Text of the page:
Many retirees have a vague sense they could achieve significantly better returns managing their investments themselves.
Yet, they hesitate. Often, that’s because managing a portfolio sounds complicated.
And of course, the big brokerage firms want us to feel overwhelmed.
They’re quick to show us studies that “prove” how individual investors can’t outperform the markets.
Today, I’d like to tell you a story that shows how you can not only outperform the markets—I’m going to show you two easily available resources that can help you capture gains that will embarrass your broker!
Recently, a colleague of mine asked me to take a look at his mother’s portfolio.
She’s 72 and for the past 8 years, she’s trusted one of the large brokerage firms to manage her investments. (We’re withholding the firm’s name to protect the guilty.)
Our heroine’s investments were placed in one of the firm’s many cookie-cutter “portfolio solutions” products—a service for which she pays nearly 2% per year.
Her fees are far from trivial, something I’m sure you’ll fully appreciate after you see what she received for her money.
The stocks her brokerage firm has her in are all well-known, blue-chip companies like IBM, AT&T, and Walmart. As a rule, they pay regular dividends.
From 2010 through August of this year, she’s seen gains of close to 100% in her account—a fact her broker has no doubt reminded her of.
Yet, in the greatest bull market of this century, she was severely underperforming the S&P 500!
It would be one thing if she were invested in a mix of stocks and bonds, but 100% of her investments were in stocks. And she was close to 100% invested at all times.
When my colleague, who works for a well-respected stock-advisory, glanced at his mother’s portfolio, he saw right away that her gain didn’t stack up to what the S&P had done over the same span of time.
He asked me if I’d have a look and I agreed he was right on the money with his assessment.
Have a look and see for yourself…
Back in 2010 Mom’s original investment in her IRA was in the neighborhood of $91,000. In August of 2017, her portfolio was worth $168,000.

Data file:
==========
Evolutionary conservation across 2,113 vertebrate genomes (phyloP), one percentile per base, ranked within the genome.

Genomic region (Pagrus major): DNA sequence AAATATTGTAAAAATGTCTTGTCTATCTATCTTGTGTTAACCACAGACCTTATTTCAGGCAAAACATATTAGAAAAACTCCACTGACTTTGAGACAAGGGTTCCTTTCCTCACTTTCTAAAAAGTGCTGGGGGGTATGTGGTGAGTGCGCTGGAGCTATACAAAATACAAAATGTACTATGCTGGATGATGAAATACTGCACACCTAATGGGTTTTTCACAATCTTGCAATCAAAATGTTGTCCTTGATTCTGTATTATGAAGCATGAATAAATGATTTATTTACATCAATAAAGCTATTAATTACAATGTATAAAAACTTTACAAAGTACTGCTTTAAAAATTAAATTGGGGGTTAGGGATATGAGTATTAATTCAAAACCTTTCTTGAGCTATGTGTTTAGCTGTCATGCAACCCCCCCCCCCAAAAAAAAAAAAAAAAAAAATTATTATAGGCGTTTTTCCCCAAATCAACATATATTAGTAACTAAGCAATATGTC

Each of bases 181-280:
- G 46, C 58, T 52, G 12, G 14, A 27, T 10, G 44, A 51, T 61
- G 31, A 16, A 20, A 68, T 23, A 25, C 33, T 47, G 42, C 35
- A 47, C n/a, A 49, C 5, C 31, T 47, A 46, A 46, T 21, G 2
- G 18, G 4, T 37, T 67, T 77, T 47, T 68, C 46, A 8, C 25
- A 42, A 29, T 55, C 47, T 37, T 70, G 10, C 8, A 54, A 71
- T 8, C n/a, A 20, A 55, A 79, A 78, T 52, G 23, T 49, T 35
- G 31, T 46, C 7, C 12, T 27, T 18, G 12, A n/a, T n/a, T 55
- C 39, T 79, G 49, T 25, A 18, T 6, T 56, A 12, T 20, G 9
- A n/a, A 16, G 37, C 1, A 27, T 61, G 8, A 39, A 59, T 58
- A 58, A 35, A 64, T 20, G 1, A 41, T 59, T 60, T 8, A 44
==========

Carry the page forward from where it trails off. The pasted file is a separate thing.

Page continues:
Keep in mind, at 72, she’s also taking her annual Required Minimum Distribution (RMD). Over the past 3 years, that adds up to close to $18,000.
Total fees to the brokerage firm?
$14,658, or 15% of the gains she’s made.
I’d call that a pretty hefty premium, paying someone 15% of your profits to underperform the S&P—something the brokerage firm likely forgot to mention.
Especially when you consider there’s a much better alternative. One that doesn’t cost nearly as much and provides vastly superior returns.
With her permission, I showed her how using nothing more than suggestions from a popular newsletter and the tools inside TradeStops, could have almost doubled her returns!
Of course, TradeStops isn’t free. Neither is the newsletter subscription.
The good news? Those costs are figured into the above analysis.
We deducted the amount of the current price of TradeStops from the original 2010 portfolio value. We also factored in an annual TradeStops maintenance fee. And we included a $100 per year newsletter subscription.
So, for a one-time Lifetime TradeStops subscription (a fraction of what she paid her brokerage firm) and about $500 for annual maintenance and her newsletter subscription, this investor could have easily achieved returns that would have embarrassed the heck out of her brokerage firm.
Assuming they have any shame.
Make More, Keep More, and Risk Less,